Question: Which musical genre is your favorite?
Scientists have figured out how to engineer mosquitoes into little suicide bombers who end up annihilating themselves after mating. Getting the tiny bomb jackets on these Aedes Aegypti mosquitoes is difficult. But what happens is the genetic structure of the male mosquito is modified into a mutant capable of destroying its own species.The modified males are turned loose to breed with females in the wild and after the eggs hatch the fatal genes will prevail, killing them all. The Aedes Aegypti mosquitoes (don't ask me how to pronounce that) are among the deadliest creatures on Earth and spread fatal diseases such as yellow fever and dengue fever. I have no sympathy for mosquitoes and this seems like a really neat plan - far better than dousing myself and the people around me with bug spray that may be more toxic than the bugs we're trying to get rid of/Kathy Hedberg, Lewiston Tribune. More here.
Question: Are you a mosquito magnate?
I read recently that baby boomers now fear memory loss more than cancer, heart disease or stroke. Now what was I going to say about that …? Oh well. Anyway, it seems odd we boomers would fear memory loss more than dread disease. Dread disease involves misery and pain, which is not fun and can often lead to death, which is also not fun. Memory loss - what's the big deal with that? So you forget the names of your children, your bank account password, where you set down your coffee cup just two seconds ago. Most of my friends and I have been dealing with that our entire adult lives and we've learned to cope by now. Maybe what we really fear about memory loss is looking stupid in public, which can happen whenever you run into someone you've known for a long time and yet could not recall their name if someone was holding a gun to your head/Kathy Hedberg, Lewiston Tribune. More here.
Question: Do you have trouble remembering friends from days gone by when you encounter them unexpectedly?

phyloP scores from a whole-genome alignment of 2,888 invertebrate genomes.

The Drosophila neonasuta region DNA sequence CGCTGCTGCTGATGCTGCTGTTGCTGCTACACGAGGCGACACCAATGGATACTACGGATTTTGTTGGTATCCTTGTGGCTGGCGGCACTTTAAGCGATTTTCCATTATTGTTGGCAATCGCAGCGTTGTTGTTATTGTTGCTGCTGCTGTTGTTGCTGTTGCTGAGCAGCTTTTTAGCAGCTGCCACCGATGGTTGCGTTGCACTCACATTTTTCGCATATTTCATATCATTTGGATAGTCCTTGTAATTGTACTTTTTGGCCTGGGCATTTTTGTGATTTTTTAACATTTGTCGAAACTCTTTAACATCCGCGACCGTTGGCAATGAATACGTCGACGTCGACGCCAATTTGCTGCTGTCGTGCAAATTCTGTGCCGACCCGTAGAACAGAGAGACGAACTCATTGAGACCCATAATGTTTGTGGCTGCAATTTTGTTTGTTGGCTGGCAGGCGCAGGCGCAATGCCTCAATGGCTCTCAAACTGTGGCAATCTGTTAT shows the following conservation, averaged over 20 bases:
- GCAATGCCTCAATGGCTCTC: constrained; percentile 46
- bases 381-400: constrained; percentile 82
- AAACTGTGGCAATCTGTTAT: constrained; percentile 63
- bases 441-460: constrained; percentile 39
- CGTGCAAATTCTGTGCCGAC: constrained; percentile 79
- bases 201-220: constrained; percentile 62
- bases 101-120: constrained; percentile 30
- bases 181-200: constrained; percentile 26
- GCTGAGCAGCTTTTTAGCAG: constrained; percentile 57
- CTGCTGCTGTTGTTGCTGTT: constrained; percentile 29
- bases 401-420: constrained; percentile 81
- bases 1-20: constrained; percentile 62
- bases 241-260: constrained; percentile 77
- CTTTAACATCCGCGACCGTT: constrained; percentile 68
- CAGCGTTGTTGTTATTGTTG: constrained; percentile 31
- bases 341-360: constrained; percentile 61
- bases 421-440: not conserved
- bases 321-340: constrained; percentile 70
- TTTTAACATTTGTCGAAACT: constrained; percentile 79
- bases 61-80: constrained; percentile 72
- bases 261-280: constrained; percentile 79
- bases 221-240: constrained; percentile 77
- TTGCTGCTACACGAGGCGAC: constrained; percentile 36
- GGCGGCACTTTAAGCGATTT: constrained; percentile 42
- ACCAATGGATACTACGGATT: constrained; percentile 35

One morning last week I turned on my computer and at first everything looked fine, but within a few minutes I could tell it wasn't. My mouse wouldn't work. And then the computer, which has been suffering lately from some form of narcolepsy, konked out and I couldn't revive it. So I called the computer guy and he came right over. I think he has me tagged on his caller ID read-out as “high-maintenance customer” because whenever I call it's like a summons for an ambulance.”HELP ME. I CAN'T GET THIS DARNED COMPUTER TO WORK AND ALL MY STORIES ARE STUCK AND I NEED TO CHECK MY EMAIL,” I screech in that panic-stricken tone I use whenever an inconvenience strikes. … But I will say this in my defense: I never used to behave this way when I used a plain old typewriter and paper/Kathy Hedberg, Lewiston Tribune. More here.
Question: Are you more impatient today as a result of being exposed too long to the quirks of home computers?
Astonishing fact about being a grandparent No. 23: After decades of your children doing exactly what you've told them not to do, rebelling against your core values and tossing your counsel to the wind, suddenly your grown children want you to be an influence on their children's lives. I guess it's part of the realization that comes to every new parent that you really don't know what in the heck you are doing. You can read books, consult experts, go to classes, but kids just have a way of making your best efforts look foolish and futile.From the grandparent's point of view, pay backs are sweet. None of us likes to see our children suffer through parenthood the way we did when we were raising those little twerps. But, really, don't they have it coming?/Kathy Hedberg, Lewiston Tribune. More here.
Question: Do you enjoy seeing your children struggle with the same parenting problems that you did?
Not to be a pessimist or anything, but if the Mayan prediction comes true and the world ends this year, should I bother planting a garden? Just asking because I've been looking at my garden catalogs and wondering whether it's worth it to spend the money for seeds if the world is going to be incinerated. I understand the prediction is the world won't end until Dec. 21 and that's long after the growing season. But it could affect what to plant, such as beets, green beans, corn and the like. Is there any point in planting crops you normally can or freeze for the winter if you won't get to use them up before we're toast?/Kathy Hedberg, Lewiston Tribune. More here.